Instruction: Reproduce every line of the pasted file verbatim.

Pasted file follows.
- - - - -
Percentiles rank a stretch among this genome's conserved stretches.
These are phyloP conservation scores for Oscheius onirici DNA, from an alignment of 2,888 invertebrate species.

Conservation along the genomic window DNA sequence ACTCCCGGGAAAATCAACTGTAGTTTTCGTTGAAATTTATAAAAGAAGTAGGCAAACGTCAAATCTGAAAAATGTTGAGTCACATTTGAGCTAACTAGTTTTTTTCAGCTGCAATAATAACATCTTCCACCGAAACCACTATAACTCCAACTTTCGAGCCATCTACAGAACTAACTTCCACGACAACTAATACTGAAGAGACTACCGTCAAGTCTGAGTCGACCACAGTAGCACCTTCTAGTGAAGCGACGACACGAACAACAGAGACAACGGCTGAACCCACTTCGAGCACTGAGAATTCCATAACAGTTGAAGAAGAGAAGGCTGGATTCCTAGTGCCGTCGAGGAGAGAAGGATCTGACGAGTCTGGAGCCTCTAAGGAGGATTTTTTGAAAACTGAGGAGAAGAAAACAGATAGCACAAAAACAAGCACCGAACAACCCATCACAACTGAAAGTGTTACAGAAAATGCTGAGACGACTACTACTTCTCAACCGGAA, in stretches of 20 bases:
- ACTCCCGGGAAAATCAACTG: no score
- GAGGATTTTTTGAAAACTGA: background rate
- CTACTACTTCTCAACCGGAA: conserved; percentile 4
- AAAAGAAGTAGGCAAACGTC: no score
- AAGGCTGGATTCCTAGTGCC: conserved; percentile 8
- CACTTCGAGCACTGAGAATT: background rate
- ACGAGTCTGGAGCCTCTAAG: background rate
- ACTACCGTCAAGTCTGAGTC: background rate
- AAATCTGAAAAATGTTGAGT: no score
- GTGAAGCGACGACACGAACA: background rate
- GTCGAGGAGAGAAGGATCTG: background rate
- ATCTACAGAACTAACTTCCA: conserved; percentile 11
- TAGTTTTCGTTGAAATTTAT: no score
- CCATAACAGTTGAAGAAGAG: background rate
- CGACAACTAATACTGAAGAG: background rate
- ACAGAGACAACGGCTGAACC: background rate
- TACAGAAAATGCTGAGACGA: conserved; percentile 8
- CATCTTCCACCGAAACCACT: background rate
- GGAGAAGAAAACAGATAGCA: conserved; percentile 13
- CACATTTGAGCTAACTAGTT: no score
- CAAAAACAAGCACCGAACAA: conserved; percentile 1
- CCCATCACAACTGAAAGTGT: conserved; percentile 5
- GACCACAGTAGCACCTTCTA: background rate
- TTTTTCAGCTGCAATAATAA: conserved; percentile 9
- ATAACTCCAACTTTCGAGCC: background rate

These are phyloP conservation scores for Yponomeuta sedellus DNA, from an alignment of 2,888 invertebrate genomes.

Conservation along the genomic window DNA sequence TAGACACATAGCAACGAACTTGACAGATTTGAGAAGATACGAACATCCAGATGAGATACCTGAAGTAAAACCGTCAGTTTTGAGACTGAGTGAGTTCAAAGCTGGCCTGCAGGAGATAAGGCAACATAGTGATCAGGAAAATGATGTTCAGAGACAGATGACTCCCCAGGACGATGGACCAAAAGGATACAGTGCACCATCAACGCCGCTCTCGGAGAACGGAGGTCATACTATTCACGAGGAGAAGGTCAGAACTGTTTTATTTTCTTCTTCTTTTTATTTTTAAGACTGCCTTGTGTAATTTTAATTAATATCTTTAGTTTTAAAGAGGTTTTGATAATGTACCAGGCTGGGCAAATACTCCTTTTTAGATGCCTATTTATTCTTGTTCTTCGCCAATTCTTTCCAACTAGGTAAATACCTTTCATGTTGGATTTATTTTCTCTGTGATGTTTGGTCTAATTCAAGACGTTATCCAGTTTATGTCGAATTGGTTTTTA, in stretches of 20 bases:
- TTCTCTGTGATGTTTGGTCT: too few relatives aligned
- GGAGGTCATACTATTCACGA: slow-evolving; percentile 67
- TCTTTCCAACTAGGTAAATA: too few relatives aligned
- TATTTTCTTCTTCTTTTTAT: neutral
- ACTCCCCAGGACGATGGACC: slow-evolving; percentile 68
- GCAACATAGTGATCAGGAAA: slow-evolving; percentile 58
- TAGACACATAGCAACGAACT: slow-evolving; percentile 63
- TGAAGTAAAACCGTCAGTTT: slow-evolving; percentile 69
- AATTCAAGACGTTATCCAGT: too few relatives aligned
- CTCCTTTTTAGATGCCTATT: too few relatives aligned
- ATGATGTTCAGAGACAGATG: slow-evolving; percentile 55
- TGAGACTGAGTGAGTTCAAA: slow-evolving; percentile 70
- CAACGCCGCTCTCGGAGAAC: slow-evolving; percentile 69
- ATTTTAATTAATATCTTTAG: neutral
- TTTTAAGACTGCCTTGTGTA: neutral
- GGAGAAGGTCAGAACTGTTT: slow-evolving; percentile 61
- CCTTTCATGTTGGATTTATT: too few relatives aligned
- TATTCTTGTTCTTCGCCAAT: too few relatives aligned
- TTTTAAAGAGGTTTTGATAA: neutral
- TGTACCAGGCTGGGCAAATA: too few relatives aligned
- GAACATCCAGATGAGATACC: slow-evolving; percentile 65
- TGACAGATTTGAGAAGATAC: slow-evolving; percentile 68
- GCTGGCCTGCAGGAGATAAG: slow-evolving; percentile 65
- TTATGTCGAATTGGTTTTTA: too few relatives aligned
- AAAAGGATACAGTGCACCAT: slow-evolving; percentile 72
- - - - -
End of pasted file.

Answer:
Percentiles rank a stretch among this genome's conserved stretches.
These are phyloP conservation scores for Oscheius onirici DNA, from an alignment of 2,888 invertebrate species.

Conservation along the genomic window DNA sequence ACTCCCGGGAAAATCAACTGTAGTTTTCGTTGAAATTTATAAAAGAAGTAGGCAAACGTCAAATCTGAAAAATGTTGAGTCACATTTGAGCTAACTAGTTTTTTTCAGCTGCAATAATAACATCTTCCACCGAAACCACTATAACTCCAACTTTCGAGCCATCTACAGAACTAACTTCCACGACAACTAATACTGAAGAGACTACCGTCAAGTCTGAGTCGACCACAGTAGCACCTTCTAGTGAAGCGACGACACGAACAACAGAGACAACGGCTGAACCCACTTCGAGCACTGAGAATTCCATAACAGTTGAAGAAGAGAAGGCTGGATTCCTAGTGCCGTCGAGGAGAGAAGGATCTGACGAGTCTGGAGCCTCTAAGGAGGATTTTTTGAAAACTGAGGAGAAGAAAACAGATAGCACAAAAACAAGCACCGAACAACCCATCACAACTGAAAGTGTTACAGAAAATGCTGAGACGACTACTACTTCTCAACCGGAA, in stretches of 20 bases:
- ACTCCCGGGAAAATCAACTG: no score
- GAGGATTTTTTGAAAACTGA: background rate
- CTACTACTTCTCAACCGGAA: conserved; percentile 4
- AAAAGAAGTAGGCAAACGTC: no score
- AAGGCTGGATTCCTAGTGCC: conserved; percentile 8
- CACTTCGAGCACTGAGAATT: background rate
- ACGAGTCTGGAGCCTCTAAG: background rate
- ACTACCGTCAAGTCTGAGTC: background rate
- AAATCTGAAAAATGTTGAGT: no score
- GTGAAGCGACGACACGAACA: background rate
- GTCGAGGAGAGAAGGATCTG: background rate
- ATCTACAGAACTAACTTCCA: conserved; percentile 11
- TAGTTTTCGTTGAAATTTAT: no score
- CCATAACAGTTGAAGAAGAG: background rate
- CGACAACTAATACTGAAGAG: background rate
- ACAGAGACAACGGCTGAACC: background rate
- TACAGAAAATGCTGAGACGA: conserved; percentile 8
- CATCTTCCACCGAAACCACT: background rate
- GGAGAAGAAAACAGATAGCA: conserved; percentile 13
- CACATTTGAGCTAACTAGTT: no score
- CAAAAACAAGCACCGAACAA: conserved; percentile 1
- CCCATCACAACTGAAAGTGT: conserved; percentile 5
- GACCACAGTAGCACCTTCTA: background rate
- TTTTTCAGCTGCAATAATAA: conserved; percentile 9
- ATAACTCCAACTTTCGAGCC: background rate

These are phyloP conservation scores for Yponomeuta sedellus DNA, from an alignment of 2,888 invertebrate genomes.

Conservation along the genomic window DNA sequence TAGACACATAGCAACGAACTTGACAGATTTGAGAAGATACGAACATCCAGATGAGATACCTGAAGTAAAACCGTCAGTTTTGAGACTGAGTGAGTTCAAAGCTGGCCTGCAGGAGATAAGGCAACATAGTGATCAGGAAAATGATGTTCAGAGACAGATGACTCCCCAGGACGATGGACCAAAAGGATACAGTGCACCATCAACGCCGCTCTCGGAGAACGGAGGTCATACTATTCACGAGGAGAAGGTCAGAACTGTTTTATTTTCTTCTTCTTTTTATTTTTAAGACTGCCTTGTGTAATTTTAATTAATATCTTTAGTTTTAAAGAGGTTTTGATAATGTACCAGGCTGGGCAAATACTCCTTTTTAGATGCCTATTTATTCTTGTTCTTCGCCAATTCTTTCCAACTAGGTAAATACCTTTCATGTTGGATTTATTTTCTCTGTGATGTTTGGTCTAATTCAAGACGTTATCCAGTTTATGTCGAATTGGTTTTTA, in stretches of 20 bases:
- TTCTCTGTGATGTTTGGTCT: too few relatives aligned
- GGAGGTCATACTATTCACGA: slow-evolving; percentile 67
- TCTTTCCAACTAGGTAAATA: too few relatives aligned
- TATTTTCTTCTTCTTTTTAT: neutral
- ACTCCCCAGGACGATGGACC: slow-evolving; percentile 68
- GCAACATAGTGATCAGGAAA: slow-evolving; percentile 58
- TAGACACATAGCAACGAACT: slow-evolving; percentile 63
- TGAAGTAAAACCGTCAGTTT: slow-evolving; percentile 69
- AATTCAAGACGTTATCCAGT: too few relatives aligned
- CTCCTTTTTAGATGCCTATT: too few relatives aligned
- ATGATGTTCAGAGACAGATG: slow-evolving; percentile 55
- TGAGACTGAGTGAGTTCAAA: slow-evolving; percentile 70
- CAACGCCGCTCTCGGAGAAC: slow-evolving; percentile 69
- ATTTTAATTAATATCTTTAG: neutral
- TTTTAAGACTGCCTTGTGTA: neutral
- GGAGAAGGTCAGAACTGTTT: slow-evolving; percentile 61
- CCTTTCATGTTGGATTTATT: too few relatives aligned
- TATTCTTGTTCTTCGCCAAT: too few relatives aligned
- TTTTAAAGAGGTTTTGATAA: neutral
- TGTACCAGGCTGGGCAAATA: too few relatives aligned
- GAACATCCAGATGAGATACC: slow-evolving; percentile 65
- TGACAGATTTGAGAAGATAC: slow-evolving; percentile 68
- GCTGGCCTGCAGGAGATAAG: slow-evolving; percentile 65
- TTATGTCGAATTGGTTTTTA: too few relatives aligned
- AAAAGGATACAGTGCACCAT: slow-evolving; percentile 72